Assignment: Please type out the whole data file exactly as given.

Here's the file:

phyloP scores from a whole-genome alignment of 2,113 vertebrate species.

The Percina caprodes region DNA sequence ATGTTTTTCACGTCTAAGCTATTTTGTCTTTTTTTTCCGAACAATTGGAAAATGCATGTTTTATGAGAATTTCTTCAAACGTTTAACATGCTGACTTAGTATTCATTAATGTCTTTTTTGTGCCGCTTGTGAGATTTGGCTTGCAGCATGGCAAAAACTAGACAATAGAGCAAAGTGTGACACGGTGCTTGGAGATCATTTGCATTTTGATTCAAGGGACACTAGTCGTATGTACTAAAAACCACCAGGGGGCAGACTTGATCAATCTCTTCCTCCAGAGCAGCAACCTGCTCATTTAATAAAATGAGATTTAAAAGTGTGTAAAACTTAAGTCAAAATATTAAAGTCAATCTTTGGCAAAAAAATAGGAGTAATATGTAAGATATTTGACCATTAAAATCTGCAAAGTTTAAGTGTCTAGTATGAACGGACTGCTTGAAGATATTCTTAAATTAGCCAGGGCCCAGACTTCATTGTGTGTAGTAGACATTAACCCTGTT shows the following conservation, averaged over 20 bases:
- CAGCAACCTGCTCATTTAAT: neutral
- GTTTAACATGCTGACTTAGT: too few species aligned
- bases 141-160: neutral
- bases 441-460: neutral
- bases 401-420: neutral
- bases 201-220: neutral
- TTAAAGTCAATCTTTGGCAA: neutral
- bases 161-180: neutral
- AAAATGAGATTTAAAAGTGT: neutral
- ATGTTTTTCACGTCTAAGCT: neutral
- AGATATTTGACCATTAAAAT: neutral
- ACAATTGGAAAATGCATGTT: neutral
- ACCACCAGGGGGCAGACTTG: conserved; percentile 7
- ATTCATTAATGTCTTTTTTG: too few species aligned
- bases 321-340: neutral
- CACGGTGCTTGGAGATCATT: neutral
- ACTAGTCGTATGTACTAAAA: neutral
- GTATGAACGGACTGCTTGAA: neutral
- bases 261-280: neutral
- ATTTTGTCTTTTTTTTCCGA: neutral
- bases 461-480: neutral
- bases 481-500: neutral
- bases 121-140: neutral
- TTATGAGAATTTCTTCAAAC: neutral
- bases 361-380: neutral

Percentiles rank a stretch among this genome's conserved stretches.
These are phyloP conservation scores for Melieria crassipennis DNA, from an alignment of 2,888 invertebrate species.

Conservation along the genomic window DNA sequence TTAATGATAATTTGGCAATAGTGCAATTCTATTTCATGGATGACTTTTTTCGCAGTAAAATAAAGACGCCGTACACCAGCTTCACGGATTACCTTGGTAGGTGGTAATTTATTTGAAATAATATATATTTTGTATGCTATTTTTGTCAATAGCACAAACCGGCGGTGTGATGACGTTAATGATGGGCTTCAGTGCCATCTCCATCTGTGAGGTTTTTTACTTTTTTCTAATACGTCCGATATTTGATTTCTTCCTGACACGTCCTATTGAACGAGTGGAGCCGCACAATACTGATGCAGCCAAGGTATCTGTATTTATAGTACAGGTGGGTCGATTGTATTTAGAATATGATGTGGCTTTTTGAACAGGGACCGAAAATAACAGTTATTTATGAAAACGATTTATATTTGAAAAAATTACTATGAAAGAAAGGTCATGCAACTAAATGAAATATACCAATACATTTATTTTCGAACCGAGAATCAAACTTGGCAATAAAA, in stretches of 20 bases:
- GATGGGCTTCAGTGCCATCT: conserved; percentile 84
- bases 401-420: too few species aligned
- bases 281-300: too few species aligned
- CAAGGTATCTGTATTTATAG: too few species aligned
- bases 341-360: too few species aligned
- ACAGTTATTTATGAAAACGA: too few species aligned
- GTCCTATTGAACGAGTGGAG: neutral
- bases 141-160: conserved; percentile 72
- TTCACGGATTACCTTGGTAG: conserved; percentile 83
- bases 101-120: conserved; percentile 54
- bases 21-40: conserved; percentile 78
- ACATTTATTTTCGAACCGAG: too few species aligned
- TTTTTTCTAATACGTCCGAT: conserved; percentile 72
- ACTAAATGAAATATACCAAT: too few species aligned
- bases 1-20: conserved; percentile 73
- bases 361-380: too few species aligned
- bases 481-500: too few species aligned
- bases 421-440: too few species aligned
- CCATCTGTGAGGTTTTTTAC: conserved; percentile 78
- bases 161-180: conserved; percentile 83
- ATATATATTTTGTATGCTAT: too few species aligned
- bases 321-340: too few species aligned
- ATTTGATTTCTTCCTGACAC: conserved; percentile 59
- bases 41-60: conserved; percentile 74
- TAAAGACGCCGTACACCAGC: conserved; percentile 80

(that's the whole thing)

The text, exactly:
phyloP scores from a whole-genome alignment of 2,113 vertebrate species.

The Percina caprodes region DNA sequence ATGTTTTTCACGTCTAAGCTATTTTGTCTTTTTTTTCCGAACAATTGGAAAATGCATGTTTTATGAGAATTTCTTCAAACGTTTAACATGCTGACTTAGTATTCATTAATGTCTTTTTTGTGCCGCTTGTGAGATTTGGCTTGCAGCATGGCAAAAACTAGACAATAGAGCAAAGTGTGACACGGTGCTTGGAGATCATTTGCATTTTGATTCAAGGGACACTAGTCGTATGTACTAAAAACCACCAGGGGGCAGACTTGATCAATCTCTTCCTCCAGAGCAGCAACCTGCTCATTTAATAAAATGAGATTTAAAAGTGTGTAAAACTTAAGTCAAAATATTAAAGTCAATCTTTGGCAAAAAAATAGGAGTAATATGTAAGATATTTGACCATTAAAATCTGCAAAGTTTAAGTGTCTAGTATGAACGGACTGCTTGAAGATATTCTTAAATTAGCCAGGGCCCAGACTTCATTGTGTGTAGTAGACATTAACCCTGTT shows the following conservation, averaged over 20 bases:
- CAGCAACCTGCTCATTTAAT: neutral
- GTTTAACATGCTGACTTAGT: too few species aligned
- bases 141-160: neutral
- bases 441-460: neutral
- bases 401-420: neutral
- bases 201-220: neutral
- TTAAAGTCAATCTTTGGCAA: neutral
- bases 161-180: neutral
- AAAATGAGATTTAAAAGTGT: neutral
- ATGTTTTTCACGTCTAAGCT: neutral
- AGATATTTGACCATTAAAAT: neutral
- ACAATTGGAAAATGCATGTT: neutral
- ACCACCAGGGGGCAGACTTG: conserved; percentile 7
- ATTCATTAATGTCTTTTTTG: too few species aligned
- bases 321-340: neutral
- CACGGTGCTTGGAGATCATT: neutral
- ACTAGTCGTATGTACTAAAA: neutral
- GTATGAACGGACTGCTTGAA: neutral
- bases 261-280: neutral
- ATTTTGTCTTTTTTTTCCGA: neutral
- bases 461-480: neutral
- bases 481-500: neutral
- bases 121-140: neutral
- TTATGAGAATTTCTTCAAAC: neutral
- bases 361-380: neutral

Percentiles rank a stretch among this genome's conserved stretches.
These are phyloP conservation scores for Melieria crassipennis DNA, from an alignment of 2,888 invertebrate species.

Conservation along the genomic window DNA sequence TTAATGATAATTTGGCAATAGTGCAATTCTATTTCATGGATGACTTTTTTCGCAGTAAAATAAAGACGCCGTACACCAGCTTCACGGATTACCTTGGTAGGTGGTAATTTATTTGAAATAATATATATTTTGTATGCTATTTTTGTCAATAGCACAAACCGGCGGTGTGATGACGTTAATGATGGGCTTCAGTGCCATCTCCATCTGTGAGGTTTTTTACTTTTTTCTAATACGTCCGATATTTGATTTCTTCCTGACACGTCCTATTGAACGAGTGGAGCCGCACAATACTGATGCAGCCAAGGTATCTGTATTTATAGTACAGGTGGGTCGATTGTATTTAGAATATGATGTGGCTTTTTGAACAGGGACCGAAAATAACAGTTATTTATGAAAACGATTTATATTTGAAAAAATTACTATGAAAGAAAGGTCATGCAACTAAATGAAATATACCAATACATTTATTTTCGAACCGAGAATCAAACTTGGCAATAAAA, in stretches of 20 bases:
- GATGGGCTTCAGTGCCATCT: conserved; percentile 84
- bases 401-420: too few species aligned
- bases 281-300: too few species aligned
- CAAGGTATCTGTATTTATAG: too few species aligned
- bases 341-360: too few species aligned
- ACAGTTATTTATGAAAACGA: too few species aligned
- GTCCTATTGAACGAGTGGAG: neutral
- bases 141-160: conserved; percentile 72
- TTCACGGATTACCTTGGTAG: conserved; percentile 83
- bases 101-120: conserved; percentile 54
- bases 21-40: conserved; percentile 78
- ACATTTATTTTCGAACCGAG: too few species aligned
- TTTTTTCTAATACGTCCGAT: conserved; percentile 72
- ACTAAATGAAATATACCAAT: too few species aligned
- bases 1-20: conserved; percentile 73
- bases 361-380: too few species aligned
- bases 481-500: too few species aligned
- bases 421-440: too few species aligned
- CCATCTGTGAGGTTTTTTAC: conserved; percentile 78
- bases 161-180: conserved; percentile 83
- ATATATATTTTGTATGCTAT: too few species aligned
- bases 321-340: too few species aligned
- ATTTGATTTCTTCCTGACAC: conserved; percentile 59
- bases 41-60: conserved; percentile 74
- TAAAGACGCCGTACACCAGC: conserved; percentile 80